An unexpected opportunity

Weckmann and Rose recall their origin story in their own words.

“I met Victoria Rose when I went to work as a DJ at Attitudes,” says Weckmann. “It was when Attitudes was in a dying phase around 2011. I was DJing the show for this loud-mouthed drag queen, and there weren’t many people in the bar at the time. Most had already moved to Rehab and Novak for the shows. She still put on a great show with all her volume and whipping the few people who were there. I thought she was hateful and kept her at a distance.

“About a month into this business, she knew I had worked at Rehab as well, and asked me who she would talk to about getting on the shows there. I gave her the contact details, and the next thing i knew, she was gone and was in rehab and became their show manager very quickly.in december i was called by the owner of rehab and asked if i would be coming back as manager.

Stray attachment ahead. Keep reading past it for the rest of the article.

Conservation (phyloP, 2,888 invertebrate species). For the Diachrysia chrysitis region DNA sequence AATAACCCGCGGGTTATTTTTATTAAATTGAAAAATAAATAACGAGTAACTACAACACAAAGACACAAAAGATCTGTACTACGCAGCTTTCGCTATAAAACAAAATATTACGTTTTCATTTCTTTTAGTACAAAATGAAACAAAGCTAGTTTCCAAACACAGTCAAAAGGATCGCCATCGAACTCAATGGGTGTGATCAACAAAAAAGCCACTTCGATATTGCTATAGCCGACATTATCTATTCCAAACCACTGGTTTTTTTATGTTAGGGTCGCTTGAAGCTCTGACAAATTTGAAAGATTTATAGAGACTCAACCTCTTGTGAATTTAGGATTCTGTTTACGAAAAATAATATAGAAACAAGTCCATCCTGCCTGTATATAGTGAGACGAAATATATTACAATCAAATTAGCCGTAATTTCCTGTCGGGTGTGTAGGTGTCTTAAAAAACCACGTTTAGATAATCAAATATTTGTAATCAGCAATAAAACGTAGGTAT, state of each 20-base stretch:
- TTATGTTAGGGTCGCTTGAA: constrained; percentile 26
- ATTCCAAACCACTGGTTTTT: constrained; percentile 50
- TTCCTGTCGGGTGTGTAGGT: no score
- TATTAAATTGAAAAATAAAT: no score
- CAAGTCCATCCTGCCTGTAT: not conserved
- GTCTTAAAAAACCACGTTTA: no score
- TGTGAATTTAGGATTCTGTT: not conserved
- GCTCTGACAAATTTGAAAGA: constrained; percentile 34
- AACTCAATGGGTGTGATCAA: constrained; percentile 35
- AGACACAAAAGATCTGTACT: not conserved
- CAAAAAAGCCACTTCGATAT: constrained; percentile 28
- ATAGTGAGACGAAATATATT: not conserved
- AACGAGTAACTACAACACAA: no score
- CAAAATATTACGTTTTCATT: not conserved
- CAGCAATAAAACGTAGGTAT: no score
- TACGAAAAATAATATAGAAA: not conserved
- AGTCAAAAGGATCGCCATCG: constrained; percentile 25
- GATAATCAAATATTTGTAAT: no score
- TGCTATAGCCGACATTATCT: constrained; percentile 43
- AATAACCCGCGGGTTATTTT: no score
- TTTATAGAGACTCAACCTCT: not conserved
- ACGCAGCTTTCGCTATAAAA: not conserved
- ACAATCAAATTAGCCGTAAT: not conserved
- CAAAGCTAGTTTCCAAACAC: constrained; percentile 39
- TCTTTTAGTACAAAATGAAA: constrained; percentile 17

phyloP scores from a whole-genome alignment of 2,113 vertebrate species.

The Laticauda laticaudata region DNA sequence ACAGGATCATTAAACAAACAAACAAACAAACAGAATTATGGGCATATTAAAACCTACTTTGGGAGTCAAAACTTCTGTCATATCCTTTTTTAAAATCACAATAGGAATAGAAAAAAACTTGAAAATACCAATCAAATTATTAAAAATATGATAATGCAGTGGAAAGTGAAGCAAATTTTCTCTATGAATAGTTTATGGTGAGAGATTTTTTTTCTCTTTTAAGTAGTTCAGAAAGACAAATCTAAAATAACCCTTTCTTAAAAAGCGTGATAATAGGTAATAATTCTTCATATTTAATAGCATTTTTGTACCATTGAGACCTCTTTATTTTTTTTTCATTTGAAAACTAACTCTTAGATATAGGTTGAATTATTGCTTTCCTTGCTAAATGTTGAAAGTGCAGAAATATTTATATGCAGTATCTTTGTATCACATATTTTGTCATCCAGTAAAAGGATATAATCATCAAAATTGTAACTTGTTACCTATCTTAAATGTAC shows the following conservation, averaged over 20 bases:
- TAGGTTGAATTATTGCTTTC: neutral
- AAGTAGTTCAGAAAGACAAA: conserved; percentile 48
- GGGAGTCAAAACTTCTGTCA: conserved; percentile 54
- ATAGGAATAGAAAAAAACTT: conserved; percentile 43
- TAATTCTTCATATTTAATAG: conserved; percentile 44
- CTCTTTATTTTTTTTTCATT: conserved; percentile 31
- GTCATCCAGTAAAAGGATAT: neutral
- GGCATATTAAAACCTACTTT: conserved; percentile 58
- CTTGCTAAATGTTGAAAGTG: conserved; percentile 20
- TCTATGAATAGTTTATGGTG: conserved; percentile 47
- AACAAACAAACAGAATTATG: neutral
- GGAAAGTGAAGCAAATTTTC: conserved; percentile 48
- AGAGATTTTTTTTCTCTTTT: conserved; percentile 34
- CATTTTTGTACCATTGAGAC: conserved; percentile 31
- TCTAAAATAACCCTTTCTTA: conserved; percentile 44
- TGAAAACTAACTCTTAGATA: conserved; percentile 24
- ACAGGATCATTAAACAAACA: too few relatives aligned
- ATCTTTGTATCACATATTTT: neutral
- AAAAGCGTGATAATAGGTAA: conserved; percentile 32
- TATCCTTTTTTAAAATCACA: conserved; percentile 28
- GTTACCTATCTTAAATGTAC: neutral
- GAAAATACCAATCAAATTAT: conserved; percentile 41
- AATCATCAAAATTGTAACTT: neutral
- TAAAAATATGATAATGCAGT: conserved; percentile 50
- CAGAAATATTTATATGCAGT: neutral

Weckmann became the manager when the owners moved to Eureka Springs to open another business. In February 2012, the owners offered Weckmann to buy the bar.

“He said, ‘He said you should go in with Victoria Rose, because he’s doing great things with the shows’ and thinks we’d be successful. Up until that time, I had very little interaction with Victoria. She wasn’t my kind of person to hang around. She did her thing, and I did mine. But somehow it ended up with a down payment. The owner at the time wanted $20,000 down payment, and he would finance for X time at so much a month. We thought we’d talk about it. Chad and I talked, and we learned that I could borrow $10,000 from my ex and that he could borrow $10,000 from his mother. Now he also had another full-time job managing Panera stores. So we started working, we found the $20,000.